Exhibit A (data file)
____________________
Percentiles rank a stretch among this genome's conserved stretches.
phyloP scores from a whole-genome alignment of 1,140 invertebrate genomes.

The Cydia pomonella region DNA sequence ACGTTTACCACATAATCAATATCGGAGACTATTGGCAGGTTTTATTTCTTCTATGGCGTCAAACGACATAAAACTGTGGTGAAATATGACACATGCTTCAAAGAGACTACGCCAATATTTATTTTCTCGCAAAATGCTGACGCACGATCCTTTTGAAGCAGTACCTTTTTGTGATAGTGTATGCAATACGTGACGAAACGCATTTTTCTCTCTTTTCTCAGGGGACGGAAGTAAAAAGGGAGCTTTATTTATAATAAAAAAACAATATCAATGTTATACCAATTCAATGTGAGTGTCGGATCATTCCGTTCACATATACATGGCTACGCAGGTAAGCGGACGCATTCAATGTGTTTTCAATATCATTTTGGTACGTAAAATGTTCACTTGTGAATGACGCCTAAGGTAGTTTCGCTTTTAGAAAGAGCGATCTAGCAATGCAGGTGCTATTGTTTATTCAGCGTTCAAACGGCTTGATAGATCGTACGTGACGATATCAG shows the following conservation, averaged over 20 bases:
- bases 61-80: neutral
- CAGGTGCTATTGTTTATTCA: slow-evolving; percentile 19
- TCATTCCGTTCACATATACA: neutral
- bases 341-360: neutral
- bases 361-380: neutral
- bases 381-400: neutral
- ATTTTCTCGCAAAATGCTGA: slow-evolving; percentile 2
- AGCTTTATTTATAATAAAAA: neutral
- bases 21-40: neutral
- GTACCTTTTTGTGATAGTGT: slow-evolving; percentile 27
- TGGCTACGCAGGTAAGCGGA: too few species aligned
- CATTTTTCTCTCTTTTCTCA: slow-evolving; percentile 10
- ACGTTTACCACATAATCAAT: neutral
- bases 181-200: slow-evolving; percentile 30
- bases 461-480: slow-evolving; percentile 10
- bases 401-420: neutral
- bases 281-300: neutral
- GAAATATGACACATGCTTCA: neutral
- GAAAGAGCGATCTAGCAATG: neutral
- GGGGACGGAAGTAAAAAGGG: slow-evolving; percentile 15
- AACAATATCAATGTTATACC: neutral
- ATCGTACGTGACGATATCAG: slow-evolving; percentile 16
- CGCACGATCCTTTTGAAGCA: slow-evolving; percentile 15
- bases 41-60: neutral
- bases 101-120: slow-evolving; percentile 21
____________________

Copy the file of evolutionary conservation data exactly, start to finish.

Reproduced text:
Percentiles rank a stretch among this genome's conserved stretches.
phyloP scores from a whole-genome alignment of 1,140 invertebrate genomes.

The Cydia pomonella region DNA sequence ACGTTTACCACATAATCAATATCGGAGACTATTGGCAGGTTTTATTTCTTCTATGGCGTCAAACGACATAAAACTGTGGTGAAATATGACACATGCTTCAAAGAGACTACGCCAATATTTATTTTCTCGCAAAATGCTGACGCACGATCCTTTTGAAGCAGTACCTTTTTGTGATAGTGTATGCAATACGTGACGAAACGCATTTTTCTCTCTTTTCTCAGGGGACGGAAGTAAAAAGGGAGCTTTATTTATAATAAAAAAACAATATCAATGTTATACCAATTCAATGTGAGTGTCGGATCATTCCGTTCACATATACATGGCTACGCAGGTAAGCGGACGCATTCAATGTGTTTTCAATATCATTTTGGTACGTAAAATGTTCACTTGTGAATGACGCCTAAGGTAGTTTCGCTTTTAGAAAGAGCGATCTAGCAATGCAGGTGCTATTGTTTATTCAGCGTTCAAACGGCTTGATAGATCGTACGTGACGATATCAG shows the following conservation, averaged over 20 bases:
- bases 61-80: neutral
- CAGGTGCTATTGTTTATTCA: slow-evolving; percentile 19
- TCATTCCGTTCACATATACA: neutral
- bases 341-360: neutral
- bases 361-380: neutral
- bases 381-400: neutral
- ATTTTCTCGCAAAATGCTGA: slow-evolving; percentile 2
- AGCTTTATTTATAATAAAAA: neutral
- bases 21-40: neutral
- GTACCTTTTTGTGATAGTGT: slow-evolving; percentile 27
- TGGCTACGCAGGTAAGCGGA: too few species aligned
- CATTTTTCTCTCTTTTCTCA: slow-evolving; percentile 10
- ACGTTTACCACATAATCAAT: neutral
- bases 181-200: slow-evolving; percentile 30
- bases 461-480: slow-evolving; percentile 10
- bases 401-420: neutral
- bases 281-300: neutral
- GAAATATGACACATGCTTCA: neutral
- GAAAGAGCGATCTAGCAATG: neutral
- GGGGACGGAAGTAAAAAGGG: slow-evolving; percentile 15
- AACAATATCAATGTTATACC: neutral
- ATCGTACGTGACGATATCAG: slow-evolving; percentile 16
- CGCACGATCCTTTTGAAGCA: slow-evolving; percentile 15
- bases 41-60: neutral
- bases 101-120: slow-evolving; percentile 21